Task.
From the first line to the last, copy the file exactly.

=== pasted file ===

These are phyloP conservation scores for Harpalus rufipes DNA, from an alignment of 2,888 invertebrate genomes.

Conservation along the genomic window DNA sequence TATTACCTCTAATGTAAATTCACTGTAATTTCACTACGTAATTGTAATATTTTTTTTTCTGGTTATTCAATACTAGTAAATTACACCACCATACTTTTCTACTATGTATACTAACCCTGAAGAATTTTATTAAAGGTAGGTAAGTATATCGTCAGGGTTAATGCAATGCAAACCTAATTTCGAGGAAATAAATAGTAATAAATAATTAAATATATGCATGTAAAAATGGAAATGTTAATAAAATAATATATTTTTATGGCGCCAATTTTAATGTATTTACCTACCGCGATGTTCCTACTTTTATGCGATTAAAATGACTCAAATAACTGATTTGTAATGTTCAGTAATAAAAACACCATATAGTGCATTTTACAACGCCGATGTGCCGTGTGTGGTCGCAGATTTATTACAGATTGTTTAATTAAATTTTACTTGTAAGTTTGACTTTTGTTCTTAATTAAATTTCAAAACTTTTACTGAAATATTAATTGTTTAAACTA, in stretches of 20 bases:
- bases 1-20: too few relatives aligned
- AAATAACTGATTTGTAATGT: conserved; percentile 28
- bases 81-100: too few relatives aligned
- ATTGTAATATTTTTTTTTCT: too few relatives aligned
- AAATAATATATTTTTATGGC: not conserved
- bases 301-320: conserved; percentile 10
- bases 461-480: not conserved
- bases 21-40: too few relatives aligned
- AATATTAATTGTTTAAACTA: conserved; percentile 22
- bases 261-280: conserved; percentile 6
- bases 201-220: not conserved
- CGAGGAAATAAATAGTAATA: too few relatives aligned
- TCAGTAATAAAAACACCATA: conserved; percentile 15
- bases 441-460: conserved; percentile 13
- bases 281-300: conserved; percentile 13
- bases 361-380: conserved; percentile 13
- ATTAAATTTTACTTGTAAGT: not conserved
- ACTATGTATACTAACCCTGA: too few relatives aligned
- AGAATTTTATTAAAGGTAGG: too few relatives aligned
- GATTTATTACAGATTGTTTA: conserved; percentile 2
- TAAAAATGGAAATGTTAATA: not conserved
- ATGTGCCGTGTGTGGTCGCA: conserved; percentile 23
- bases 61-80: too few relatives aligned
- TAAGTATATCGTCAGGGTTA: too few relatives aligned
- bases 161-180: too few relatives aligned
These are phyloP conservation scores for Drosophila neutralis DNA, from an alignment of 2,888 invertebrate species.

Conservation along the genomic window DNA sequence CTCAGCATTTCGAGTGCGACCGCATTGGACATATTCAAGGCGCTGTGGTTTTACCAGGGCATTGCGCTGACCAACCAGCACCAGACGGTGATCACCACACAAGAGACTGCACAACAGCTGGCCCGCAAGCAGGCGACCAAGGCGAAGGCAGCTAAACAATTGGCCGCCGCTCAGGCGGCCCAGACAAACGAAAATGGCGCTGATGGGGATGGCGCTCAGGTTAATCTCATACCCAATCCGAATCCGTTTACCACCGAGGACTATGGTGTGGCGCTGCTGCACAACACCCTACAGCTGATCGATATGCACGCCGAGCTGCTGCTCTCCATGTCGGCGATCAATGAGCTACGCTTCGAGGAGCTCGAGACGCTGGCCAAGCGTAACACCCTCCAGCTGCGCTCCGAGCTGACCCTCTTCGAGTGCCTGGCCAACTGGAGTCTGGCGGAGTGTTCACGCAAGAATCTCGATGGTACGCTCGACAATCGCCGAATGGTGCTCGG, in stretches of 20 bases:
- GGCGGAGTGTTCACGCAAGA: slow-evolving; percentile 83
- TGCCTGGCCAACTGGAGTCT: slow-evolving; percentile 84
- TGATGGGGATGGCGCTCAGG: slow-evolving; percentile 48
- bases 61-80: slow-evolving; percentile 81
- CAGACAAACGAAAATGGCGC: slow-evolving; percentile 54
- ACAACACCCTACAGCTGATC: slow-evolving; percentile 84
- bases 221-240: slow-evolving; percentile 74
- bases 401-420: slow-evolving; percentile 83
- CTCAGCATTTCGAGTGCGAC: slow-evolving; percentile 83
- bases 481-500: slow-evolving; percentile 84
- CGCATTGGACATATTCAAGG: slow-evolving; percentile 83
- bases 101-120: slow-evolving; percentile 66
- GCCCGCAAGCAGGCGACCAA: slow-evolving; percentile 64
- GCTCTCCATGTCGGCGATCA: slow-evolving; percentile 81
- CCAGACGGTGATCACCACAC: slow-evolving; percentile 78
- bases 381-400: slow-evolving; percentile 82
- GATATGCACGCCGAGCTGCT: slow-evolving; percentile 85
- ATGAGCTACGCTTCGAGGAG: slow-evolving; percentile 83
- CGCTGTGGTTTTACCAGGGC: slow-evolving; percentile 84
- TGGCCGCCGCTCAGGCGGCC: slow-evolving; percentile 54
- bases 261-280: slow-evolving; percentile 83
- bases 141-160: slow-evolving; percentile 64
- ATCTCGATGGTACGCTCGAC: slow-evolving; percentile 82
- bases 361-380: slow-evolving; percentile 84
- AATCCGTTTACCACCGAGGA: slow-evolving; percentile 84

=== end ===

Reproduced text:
These are phyloP conservation scores for Harpalus rufipes DNA, from an alignment of 2,888 invertebrate genomes.

Conservation along the genomic window DNA sequence TATTACCTCTAATGTAAATTCACTGTAATTTCACTACGTAATTGTAATATTTTTTTTTCTGGTTATTCAATACTAGTAAATTACACCACCATACTTTTCTACTATGTATACTAACCCTGAAGAATTTTATTAAAGGTAGGTAAGTATATCGTCAGGGTTAATGCAATGCAAACCTAATTTCGAGGAAATAAATAGTAATAAATAATTAAATATATGCATGTAAAAATGGAAATGTTAATAAAATAATATATTTTTATGGCGCCAATTTTAATGTATTTACCTACCGCGATGTTCCTACTTTTATGCGATTAAAATGACTCAAATAACTGATTTGTAATGTTCAGTAATAAAAACACCATATAGTGCATTTTACAACGCCGATGTGCCGTGTGTGGTCGCAGATTTATTACAGATTGTTTAATTAAATTTTACTTGTAAGTTTGACTTTTGTTCTTAATTAAATTTCAAAACTTTTACTGAAATATTAATTGTTTAAACTA, in stretches of 20 bases:
- bases 1-20: too few relatives aligned
- AAATAACTGATTTGTAATGT: conserved; percentile 28
- bases 81-100: too few relatives aligned
- ATTGTAATATTTTTTTTTCT: too few relatives aligned
- AAATAATATATTTTTATGGC: not conserved
- bases 301-320: conserved; percentile 10
- bases 461-480: not conserved
- bases 21-40: too few relatives aligned
- AATATTAATTGTTTAAACTA: conserved; percentile 22
- bases 261-280: conserved; percentile 6
- bases 201-220: not conserved
- CGAGGAAATAAATAGTAATA: too few relatives aligned
- TCAGTAATAAAAACACCATA: conserved; percentile 15
- bases 441-460: conserved; percentile 13
- bases 281-300: conserved; percentile 13
- bases 361-380: conserved; percentile 13
- ATTAAATTTTACTTGTAAGT: not conserved
- ACTATGTATACTAACCCTGA: too few relatives aligned
- AGAATTTTATTAAAGGTAGG: too few relatives aligned
- GATTTATTACAGATTGTTTA: conserved; percentile 2
- TAAAAATGGAAATGTTAATA: not conserved
- ATGTGCCGTGTGTGGTCGCA: conserved; percentile 23
- bases 61-80: too few relatives aligned
- TAAGTATATCGTCAGGGTTA: too few relatives aligned
- bases 161-180: too few relatives aligned
These are phyloP conservation scores for Drosophila neutralis DNA, from an alignment of 2,888 invertebrate species.

Conservation along the genomic window DNA sequence CTCAGCATTTCGAGTGCGACCGCATTGGACATATTCAAGGCGCTGTGGTTTTACCAGGGCATTGCGCTGACCAACCAGCACCAGACGGTGATCACCACACAAGAGACTGCACAACAGCTGGCCCGCAAGCAGGCGACCAAGGCGAAGGCAGCTAAACAATTGGCCGCCGCTCAGGCGGCCCAGACAAACGAAAATGGCGCTGATGGGGATGGCGCTCAGGTTAATCTCATACCCAATCCGAATCCGTTTACCACCGAGGACTATGGTGTGGCGCTGCTGCACAACACCCTACAGCTGATCGATATGCACGCCGAGCTGCTGCTCTCCATGTCGGCGATCAATGAGCTACGCTTCGAGGAGCTCGAGACGCTGGCCAAGCGTAACACCCTCCAGCTGCGCTCCGAGCTGACCCTCTTCGAGTGCCTGGCCAACTGGAGTCTGGCGGAGTGTTCACGCAAGAATCTCGATGGTACGCTCGACAATCGCCGAATGGTGCTCGG, in stretches of 20 bases:
- GGCGGAGTGTTCACGCAAGA: slow-evolving; percentile 83
- TGCCTGGCCAACTGGAGTCT: slow-evolving; percentile 84
- TGATGGGGATGGCGCTCAGG: slow-evolving; percentile 48
- bases 61-80: slow-evolving; percentile 81
- CAGACAAACGAAAATGGCGC: slow-evolving; percentile 54
- ACAACACCCTACAGCTGATC: slow-evolving; percentile 84
- bases 221-240: slow-evolving; percentile 74
- bases 401-420: slow-evolving; percentile 83
- CTCAGCATTTCGAGTGCGAC: slow-evolving; percentile 83
- bases 481-500: slow-evolving; percentile 84
- CGCATTGGACATATTCAAGG: slow-evolving; percentile 83
- bases 101-120: slow-evolving; percentile 66
- GCCCGCAAGCAGGCGACCAA: slow-evolving; percentile 64
- GCTCTCCATGTCGGCGATCA: slow-evolving; percentile 81
- CCAGACGGTGATCACCACAC: slow-evolving; percentile 78
- bases 381-400: slow-evolving; percentile 82
- GATATGCACGCCGAGCTGCT: slow-evolving; percentile 85
- ATGAGCTACGCTTCGAGGAG: slow-evolving; percentile 83
- CGCTGTGGTTTTACCAGGGC: slow-evolving; percentile 84
- TGGCCGCCGCTCAGGCGGCC: slow-evolving; percentile 54
- bases 261-280: slow-evolving; percentile 83
- bases 141-160: slow-evolving; percentile 64
- ATCTCGATGGTACGCTCGAC: slow-evolving; percentile 82
- bases 361-380: slow-evolving; percentile 84
- AATCCGTTTACCACCGAGGA: slow-evolving; percentile 84